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Warnings & Fables, and: Self-Portrait in a Chinese Fable

From: Cream City Review
Volume 36, Number 1, Spring/Summer 2012
pp. 96-99 | 10.1353/ccr.2012.0084

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Warnings & Fables

Be careful when you cross the street.
      Don’t just look both ways—look up and down
as well.The ground opens in mysterious places. A sinkhole
at the corner of Franklin Street and Maple.I’ve seen the sky issue funnel clouds
without provocation.A bank robbery.The teller says go home,
    they made off with everything we had.
I watched my own hand catch fire
   just for coveting an aspirin.Five perfect flames,
         blue light
pouring from my nail beds.It isn’t much of an exaggeration.
        You can still smell the smoke.
I’m telling you these stories to illustrate a point.
   My mother choked on an apple core: five shining seeds
    that tasted like blossom,
         sweet as cyanide.
When they buried her, what do you think grew
        from her grave?
        A thicket of nettle, a tangle of jewelweed.
        The tragic column in the Sunday paper is nothing to me
but a black and white warning.
   What you take and leave—

   the fable of a child who drowned in a bucket of dishwater.
Silver spoons and soap bubbles.
       It was a pretty death
as such things go

Self-Portrait in a Chinese Fable

I devote myself to the study of Chinese calligraphy—
        a bamboo brush with the hair of a weasel.
    Plain walls, white wainscoting rises from the baseboard.
Light bulb swinging from a wire.
I practice self-imposed isolation,
semi-cursive lies,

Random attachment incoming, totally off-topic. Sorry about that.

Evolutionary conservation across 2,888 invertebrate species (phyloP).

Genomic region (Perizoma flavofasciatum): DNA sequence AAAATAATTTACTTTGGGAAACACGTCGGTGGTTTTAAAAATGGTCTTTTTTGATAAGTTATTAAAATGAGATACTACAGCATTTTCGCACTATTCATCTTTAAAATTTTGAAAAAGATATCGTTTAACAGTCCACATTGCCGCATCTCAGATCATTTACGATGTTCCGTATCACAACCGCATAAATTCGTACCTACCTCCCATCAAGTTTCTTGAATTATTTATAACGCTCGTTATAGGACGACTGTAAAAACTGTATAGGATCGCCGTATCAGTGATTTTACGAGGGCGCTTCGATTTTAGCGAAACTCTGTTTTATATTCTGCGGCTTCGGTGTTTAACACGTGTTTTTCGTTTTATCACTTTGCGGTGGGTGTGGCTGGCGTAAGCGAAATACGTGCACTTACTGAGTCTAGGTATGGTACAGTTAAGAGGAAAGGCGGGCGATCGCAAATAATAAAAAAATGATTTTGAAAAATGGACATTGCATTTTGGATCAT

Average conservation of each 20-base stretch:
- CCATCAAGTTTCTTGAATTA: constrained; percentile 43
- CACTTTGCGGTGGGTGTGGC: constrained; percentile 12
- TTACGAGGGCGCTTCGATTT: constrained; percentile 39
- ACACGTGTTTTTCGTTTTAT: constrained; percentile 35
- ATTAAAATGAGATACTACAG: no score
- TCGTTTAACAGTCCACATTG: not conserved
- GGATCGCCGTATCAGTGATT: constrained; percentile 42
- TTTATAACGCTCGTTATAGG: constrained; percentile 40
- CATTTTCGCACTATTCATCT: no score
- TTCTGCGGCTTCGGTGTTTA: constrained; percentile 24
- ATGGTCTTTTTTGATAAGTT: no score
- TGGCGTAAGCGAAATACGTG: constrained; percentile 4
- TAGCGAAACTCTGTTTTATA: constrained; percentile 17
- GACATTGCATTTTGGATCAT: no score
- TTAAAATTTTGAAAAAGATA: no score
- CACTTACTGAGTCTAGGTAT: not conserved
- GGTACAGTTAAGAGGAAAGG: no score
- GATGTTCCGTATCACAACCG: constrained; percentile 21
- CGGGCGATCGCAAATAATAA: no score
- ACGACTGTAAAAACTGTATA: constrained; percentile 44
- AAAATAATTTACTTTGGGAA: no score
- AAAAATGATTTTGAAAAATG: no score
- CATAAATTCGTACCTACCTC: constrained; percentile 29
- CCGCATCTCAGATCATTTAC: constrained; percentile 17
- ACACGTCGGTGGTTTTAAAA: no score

black slash, elongated curve
   that means love is never the word
  you’re looking for.
I wear barely nothing: a curtain wrapped
        around my body, tucked and folded
          at my breasts.
Sheets of rice paper tacked to the wall billow
        in the breeze from the open window.
These are the noticed details—an eight-armed star,
              a black pebble, dry pigment,
              an old mustard jar.
  What matters most is precision, the fine line
        the open palm.
My hair uncombed, twisting in all directions.
The only eyes that see me
        are the eyes I paint: a mural
     on white walls: black dragons, pupil-less.

Kyla Sterling  

Kyla Sterling was raised in a small town in Western New York. She recently completed her MFA in Creative Writing at the University of North Carolina at Greensboro, where she currently teaches literature and composition. She is a recipient of the 2011 Noel Callow Poetry Award and the Amon Liner Poetry Award. Her work appears in The Greensboro Review.

Copyright © 2012 University of Wisconsin Board of Regents
Project MUSE® - View Citation
Kyla Sterling. "Warnings & Fables, and: Self-Portrait in a Chinese Fable." Cream City Review 1.1 (2012): 96-99. Project MUSE. Web. 6 May. 2013. <http://muse.jhu.edu/>.
Sterling, K.(2012). Warnings & Fables, and: Self-Portrait in a Chinese Fable. Cream City Review 1(1), 96-99. Department of English, University of Wisconsin-Milwaukee. Retrieved May 6, 2013, from Project MUSE database.
Kyla Sterling. "Warnings & Fables, and: Self-Portrait in a Chinese Fable." Cream City Review 1, no. 1 (2012): 96-99. http://muse.jhu.edu/ (accessed May 6, 2013).
T1 - Warnings & Fables, and: Self-Portrait in a Chinese Fable
A1 - Kyla Sterling
JF - Cream City Review
VL - 1
IS - 1
SP - 96
EP - 99
PY - 2012
PB - Department of English, University of Wisconsin-Milwaukee
SN - 2166-014x
UR - http://muse.jhu.edu/journals/cream_city_review/v036/36.1.sterling.html
N1 - Volume 36, Number 1, Spring/Summer 2012
ER -


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